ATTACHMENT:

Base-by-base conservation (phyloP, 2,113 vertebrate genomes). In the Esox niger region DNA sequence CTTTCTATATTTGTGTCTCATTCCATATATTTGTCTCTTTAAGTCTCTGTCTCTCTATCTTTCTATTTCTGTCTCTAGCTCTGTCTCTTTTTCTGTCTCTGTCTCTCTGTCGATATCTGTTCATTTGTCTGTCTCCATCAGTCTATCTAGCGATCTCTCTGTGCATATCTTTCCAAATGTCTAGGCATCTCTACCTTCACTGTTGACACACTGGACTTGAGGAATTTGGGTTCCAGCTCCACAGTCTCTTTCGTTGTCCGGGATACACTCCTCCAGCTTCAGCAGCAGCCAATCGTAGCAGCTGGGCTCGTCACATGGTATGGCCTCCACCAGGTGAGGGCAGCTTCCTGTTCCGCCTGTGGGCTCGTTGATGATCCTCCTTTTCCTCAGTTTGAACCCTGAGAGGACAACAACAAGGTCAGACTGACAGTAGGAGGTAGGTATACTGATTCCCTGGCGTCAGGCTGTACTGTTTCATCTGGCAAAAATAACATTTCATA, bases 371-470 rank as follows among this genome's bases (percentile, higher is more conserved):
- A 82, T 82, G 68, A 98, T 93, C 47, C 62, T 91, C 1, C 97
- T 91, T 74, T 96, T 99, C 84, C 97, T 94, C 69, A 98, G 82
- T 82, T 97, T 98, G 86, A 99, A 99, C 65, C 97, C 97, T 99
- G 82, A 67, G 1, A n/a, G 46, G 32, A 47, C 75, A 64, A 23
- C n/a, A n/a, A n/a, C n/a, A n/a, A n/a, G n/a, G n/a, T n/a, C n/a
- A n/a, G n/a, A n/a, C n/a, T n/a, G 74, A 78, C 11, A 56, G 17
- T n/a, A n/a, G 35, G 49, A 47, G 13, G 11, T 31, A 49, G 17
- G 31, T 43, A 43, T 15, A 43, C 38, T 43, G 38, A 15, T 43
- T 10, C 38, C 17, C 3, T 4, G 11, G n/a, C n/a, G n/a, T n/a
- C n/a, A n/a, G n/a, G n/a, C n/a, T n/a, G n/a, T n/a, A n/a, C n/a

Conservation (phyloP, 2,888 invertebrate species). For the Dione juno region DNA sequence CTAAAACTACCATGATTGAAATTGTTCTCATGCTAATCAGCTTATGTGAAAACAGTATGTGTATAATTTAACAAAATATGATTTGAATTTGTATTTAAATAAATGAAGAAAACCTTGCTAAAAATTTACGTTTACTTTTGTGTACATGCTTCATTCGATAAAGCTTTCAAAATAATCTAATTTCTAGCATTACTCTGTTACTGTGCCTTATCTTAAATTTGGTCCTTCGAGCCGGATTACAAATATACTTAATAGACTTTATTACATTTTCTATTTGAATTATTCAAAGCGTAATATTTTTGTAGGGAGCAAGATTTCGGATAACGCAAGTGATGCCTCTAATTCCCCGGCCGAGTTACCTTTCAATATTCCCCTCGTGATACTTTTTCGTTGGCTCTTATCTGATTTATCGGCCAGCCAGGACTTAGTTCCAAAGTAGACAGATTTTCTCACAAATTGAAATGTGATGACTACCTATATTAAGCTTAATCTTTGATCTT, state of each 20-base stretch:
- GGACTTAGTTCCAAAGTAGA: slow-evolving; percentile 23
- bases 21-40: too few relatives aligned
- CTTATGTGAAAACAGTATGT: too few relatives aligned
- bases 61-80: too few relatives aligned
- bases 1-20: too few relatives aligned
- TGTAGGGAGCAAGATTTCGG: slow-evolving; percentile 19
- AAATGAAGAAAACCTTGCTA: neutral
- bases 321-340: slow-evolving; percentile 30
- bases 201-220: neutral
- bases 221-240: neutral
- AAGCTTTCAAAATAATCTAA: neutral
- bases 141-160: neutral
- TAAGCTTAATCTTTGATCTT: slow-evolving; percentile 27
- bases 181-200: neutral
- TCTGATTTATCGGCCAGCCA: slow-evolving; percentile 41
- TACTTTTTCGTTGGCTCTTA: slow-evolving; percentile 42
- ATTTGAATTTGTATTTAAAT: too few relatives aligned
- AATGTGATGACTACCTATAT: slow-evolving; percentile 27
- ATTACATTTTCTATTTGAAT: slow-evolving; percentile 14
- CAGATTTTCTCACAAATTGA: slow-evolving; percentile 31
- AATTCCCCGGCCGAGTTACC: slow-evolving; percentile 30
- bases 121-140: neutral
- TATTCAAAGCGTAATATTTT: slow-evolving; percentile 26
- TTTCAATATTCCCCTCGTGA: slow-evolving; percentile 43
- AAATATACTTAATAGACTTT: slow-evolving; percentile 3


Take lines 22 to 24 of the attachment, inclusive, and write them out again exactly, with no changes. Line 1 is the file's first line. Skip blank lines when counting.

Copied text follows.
- bases 221-240: neutral
- AAGCTTTCAAAATAATCTAA: neutral
- bases 141-160: neutral